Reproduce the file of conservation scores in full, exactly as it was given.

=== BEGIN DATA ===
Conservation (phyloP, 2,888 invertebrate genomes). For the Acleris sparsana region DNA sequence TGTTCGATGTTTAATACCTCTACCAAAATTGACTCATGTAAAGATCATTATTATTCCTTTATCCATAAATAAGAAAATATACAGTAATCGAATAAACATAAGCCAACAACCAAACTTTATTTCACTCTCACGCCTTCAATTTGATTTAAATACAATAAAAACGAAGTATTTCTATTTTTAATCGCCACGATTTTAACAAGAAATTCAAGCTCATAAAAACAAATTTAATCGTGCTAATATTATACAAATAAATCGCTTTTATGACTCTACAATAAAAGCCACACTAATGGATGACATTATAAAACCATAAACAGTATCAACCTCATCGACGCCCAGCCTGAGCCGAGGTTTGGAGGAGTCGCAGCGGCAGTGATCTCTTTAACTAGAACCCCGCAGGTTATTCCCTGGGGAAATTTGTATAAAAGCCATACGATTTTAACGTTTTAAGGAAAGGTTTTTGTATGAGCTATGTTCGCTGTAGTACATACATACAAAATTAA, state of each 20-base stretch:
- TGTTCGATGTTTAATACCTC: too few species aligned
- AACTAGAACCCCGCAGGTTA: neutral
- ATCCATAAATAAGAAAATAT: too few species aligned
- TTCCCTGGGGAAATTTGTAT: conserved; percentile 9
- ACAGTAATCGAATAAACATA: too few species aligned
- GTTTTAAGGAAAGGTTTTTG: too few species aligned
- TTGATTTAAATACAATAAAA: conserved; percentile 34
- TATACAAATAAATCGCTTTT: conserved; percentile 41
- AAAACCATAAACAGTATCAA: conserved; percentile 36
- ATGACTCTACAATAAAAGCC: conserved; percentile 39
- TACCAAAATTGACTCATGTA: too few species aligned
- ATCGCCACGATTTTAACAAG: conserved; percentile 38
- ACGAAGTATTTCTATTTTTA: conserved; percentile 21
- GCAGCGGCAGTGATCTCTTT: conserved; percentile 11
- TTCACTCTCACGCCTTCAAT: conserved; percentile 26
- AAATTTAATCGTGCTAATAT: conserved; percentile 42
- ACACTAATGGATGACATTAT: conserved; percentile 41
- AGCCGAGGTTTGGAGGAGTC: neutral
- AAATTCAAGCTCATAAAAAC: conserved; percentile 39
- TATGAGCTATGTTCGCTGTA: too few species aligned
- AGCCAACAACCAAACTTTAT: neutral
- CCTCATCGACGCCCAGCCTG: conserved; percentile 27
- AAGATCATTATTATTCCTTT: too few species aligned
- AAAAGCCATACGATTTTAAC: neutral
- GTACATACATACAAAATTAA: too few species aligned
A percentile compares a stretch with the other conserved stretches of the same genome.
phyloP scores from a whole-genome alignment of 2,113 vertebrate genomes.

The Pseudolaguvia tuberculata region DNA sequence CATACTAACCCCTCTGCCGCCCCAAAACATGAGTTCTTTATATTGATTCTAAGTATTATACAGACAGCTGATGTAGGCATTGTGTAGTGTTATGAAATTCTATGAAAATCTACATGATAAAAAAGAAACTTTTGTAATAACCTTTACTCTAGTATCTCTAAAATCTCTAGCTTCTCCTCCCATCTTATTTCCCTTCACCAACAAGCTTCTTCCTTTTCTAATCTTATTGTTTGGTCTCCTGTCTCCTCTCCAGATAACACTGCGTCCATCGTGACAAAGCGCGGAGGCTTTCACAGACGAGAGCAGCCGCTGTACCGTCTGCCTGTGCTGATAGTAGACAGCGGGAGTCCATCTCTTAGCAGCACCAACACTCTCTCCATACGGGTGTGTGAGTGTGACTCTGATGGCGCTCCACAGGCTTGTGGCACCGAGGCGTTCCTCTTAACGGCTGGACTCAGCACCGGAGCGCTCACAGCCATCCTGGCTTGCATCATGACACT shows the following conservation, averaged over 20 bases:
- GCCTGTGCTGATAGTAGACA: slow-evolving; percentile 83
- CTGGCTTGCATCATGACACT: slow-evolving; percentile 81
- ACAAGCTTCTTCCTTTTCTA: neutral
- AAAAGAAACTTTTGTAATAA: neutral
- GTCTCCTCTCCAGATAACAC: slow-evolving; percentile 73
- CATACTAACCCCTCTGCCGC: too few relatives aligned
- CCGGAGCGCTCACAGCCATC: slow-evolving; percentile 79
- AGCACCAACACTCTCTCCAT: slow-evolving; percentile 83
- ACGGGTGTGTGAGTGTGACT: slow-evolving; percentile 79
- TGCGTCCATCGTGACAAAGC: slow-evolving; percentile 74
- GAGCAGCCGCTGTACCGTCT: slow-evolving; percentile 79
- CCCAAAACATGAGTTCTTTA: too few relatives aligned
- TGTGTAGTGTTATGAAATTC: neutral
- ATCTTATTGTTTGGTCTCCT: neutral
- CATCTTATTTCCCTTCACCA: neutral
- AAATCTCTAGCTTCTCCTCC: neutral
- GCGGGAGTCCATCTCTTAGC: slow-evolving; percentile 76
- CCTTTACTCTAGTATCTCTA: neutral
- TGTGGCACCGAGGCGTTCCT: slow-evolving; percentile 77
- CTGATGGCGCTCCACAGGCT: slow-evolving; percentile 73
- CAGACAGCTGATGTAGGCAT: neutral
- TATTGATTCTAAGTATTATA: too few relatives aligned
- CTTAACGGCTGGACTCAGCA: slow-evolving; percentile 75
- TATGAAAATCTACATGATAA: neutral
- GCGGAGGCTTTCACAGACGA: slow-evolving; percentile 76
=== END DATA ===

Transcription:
Conservation (phyloP, 2,888 invertebrate genomes). For the Acleris sparsana region DNA sequence TGTTCGATGTTTAATACCTCTACCAAAATTGACTCATGTAAAGATCATTATTATTCCTTTATCCATAAATAAGAAAATATACAGTAATCGAATAAACATAAGCCAACAACCAAACTTTATTTCACTCTCACGCCTTCAATTTGATTTAAATACAATAAAAACGAAGTATTTCTATTTTTAATCGCCACGATTTTAACAAGAAATTCAAGCTCATAAAAACAAATTTAATCGTGCTAATATTATACAAATAAATCGCTTTTATGACTCTACAATAAAAGCCACACTAATGGATGACATTATAAAACCATAAACAGTATCAACCTCATCGACGCCCAGCCTGAGCCGAGGTTTGGAGGAGTCGCAGCGGCAGTGATCTCTTTAACTAGAACCCCGCAGGTTATTCCCTGGGGAAATTTGTATAAAAGCCATACGATTTTAACGTTTTAAGGAAAGGTTTTTGTATGAGCTATGTTCGCTGTAGTACATACATACAAAATTAA, state of each 20-base stretch:
- TGTTCGATGTTTAATACCTC: too few species aligned
- AACTAGAACCCCGCAGGTTA: neutral
- ATCCATAAATAAGAAAATAT: too few species aligned
- TTCCCTGGGGAAATTTGTAT: conserved; percentile 9
- ACAGTAATCGAATAAACATA: too few species aligned
- GTTTTAAGGAAAGGTTTTTG: too few species aligned
- TTGATTTAAATACAATAAAA: conserved; percentile 34
- TATACAAATAAATCGCTTTT: conserved; percentile 41
- AAAACCATAAACAGTATCAA: conserved; percentile 36
- ATGACTCTACAATAAAAGCC: conserved; percentile 39
- TACCAAAATTGACTCATGTA: too few species aligned
- ATCGCCACGATTTTAACAAG: conserved; percentile 38
- ACGAAGTATTTCTATTTTTA: conserved; percentile 21
- GCAGCGGCAGTGATCTCTTT: conserved; percentile 11
- TTCACTCTCACGCCTTCAAT: conserved; percentile 26
- AAATTTAATCGTGCTAATAT: conserved; percentile 42
- ACACTAATGGATGACATTAT: conserved; percentile 41
- AGCCGAGGTTTGGAGGAGTC: neutral
- AAATTCAAGCTCATAAAAAC: conserved; percentile 39
- TATGAGCTATGTTCGCTGTA: too few species aligned
- AGCCAACAACCAAACTTTAT: neutral
- CCTCATCGACGCCCAGCCTG: conserved; percentile 27
- AAGATCATTATTATTCCTTT: too few species aligned
- AAAAGCCATACGATTTTAAC: neutral
- GTACATACATACAAAATTAA: too few species aligned
A percentile compares a stretch with the other conserved stretches of the same genome.
phyloP scores from a whole-genome alignment of 2,113 vertebrate genomes.

The Pseudolaguvia tuberculata region DNA sequence CATACTAACCCCTCTGCCGCCCCAAAACATGAGTTCTTTATATTGATTCTAAGTATTATACAGACAGCTGATGTAGGCATTGTGTAGTGTTATGAAATTCTATGAAAATCTACATGATAAAAAAGAAACTTTTGTAATAACCTTTACTCTAGTATCTCTAAAATCTCTAGCTTCTCCTCCCATCTTATTTCCCTTCACCAACAAGCTTCTTCCTTTTCTAATCTTATTGTTTGGTCTCCTGTCTCCTCTCCAGATAACACTGCGTCCATCGTGACAAAGCGCGGAGGCTTTCACAGACGAGAGCAGCCGCTGTACCGTCTGCCTGTGCTGATAGTAGACAGCGGGAGTCCATCTCTTAGCAGCACCAACACTCTCTCCATACGGGTGTGTGAGTGTGACTCTGATGGCGCTCCACAGGCTTGTGGCACCGAGGCGTTCCTCTTAACGGCTGGACTCAGCACCGGAGCGCTCACAGCCATCCTGGCTTGCATCATGACACT shows the following conservation, averaged over 20 bases:
- GCCTGTGCTGATAGTAGACA: slow-evolving; percentile 83
- CTGGCTTGCATCATGACACT: slow-evolving; percentile 81
- ACAAGCTTCTTCCTTTTCTA: neutral
- AAAAGAAACTTTTGTAATAA: neutral
- GTCTCCTCTCCAGATAACAC: slow-evolving; percentile 73
- CATACTAACCCCTCTGCCGC: too few relatives aligned
- CCGGAGCGCTCACAGCCATC: slow-evolving; percentile 79
- AGCACCAACACTCTCTCCAT: slow-evolving; percentile 83
- ACGGGTGTGTGAGTGTGACT: slow-evolving; percentile 79
- TGCGTCCATCGTGACAAAGC: slow-evolving; percentile 74
- GAGCAGCCGCTGTACCGTCT: slow-evolving; percentile 79
- CCCAAAACATGAGTTCTTTA: too few relatives aligned
- TGTGTAGTGTTATGAAATTC: neutral
- ATCTTATTGTTTGGTCTCCT: neutral
- CATCTTATTTCCCTTCACCA: neutral
- AAATCTCTAGCTTCTCCTCC: neutral
- GCGGGAGTCCATCTCTTAGC: slow-evolving; percentile 76
- CCTTTACTCTAGTATCTCTA: neutral
- TGTGGCACCGAGGCGTTCCT: slow-evolving; percentile 77
- CTGATGGCGCTCCACAGGCT: slow-evolving; percentile 73
- CAGACAGCTGATGTAGGCAT: neutral
- TATTGATTCTAAGTATTATA: too few relatives aligned
- CTTAACGGCTGGACTCAGCA: slow-evolving; percentile 75
- TATGAAAATCTACATGATAA: neutral
- GCGGAGGCTTTCACAGACGA: slow-evolving; percentile 76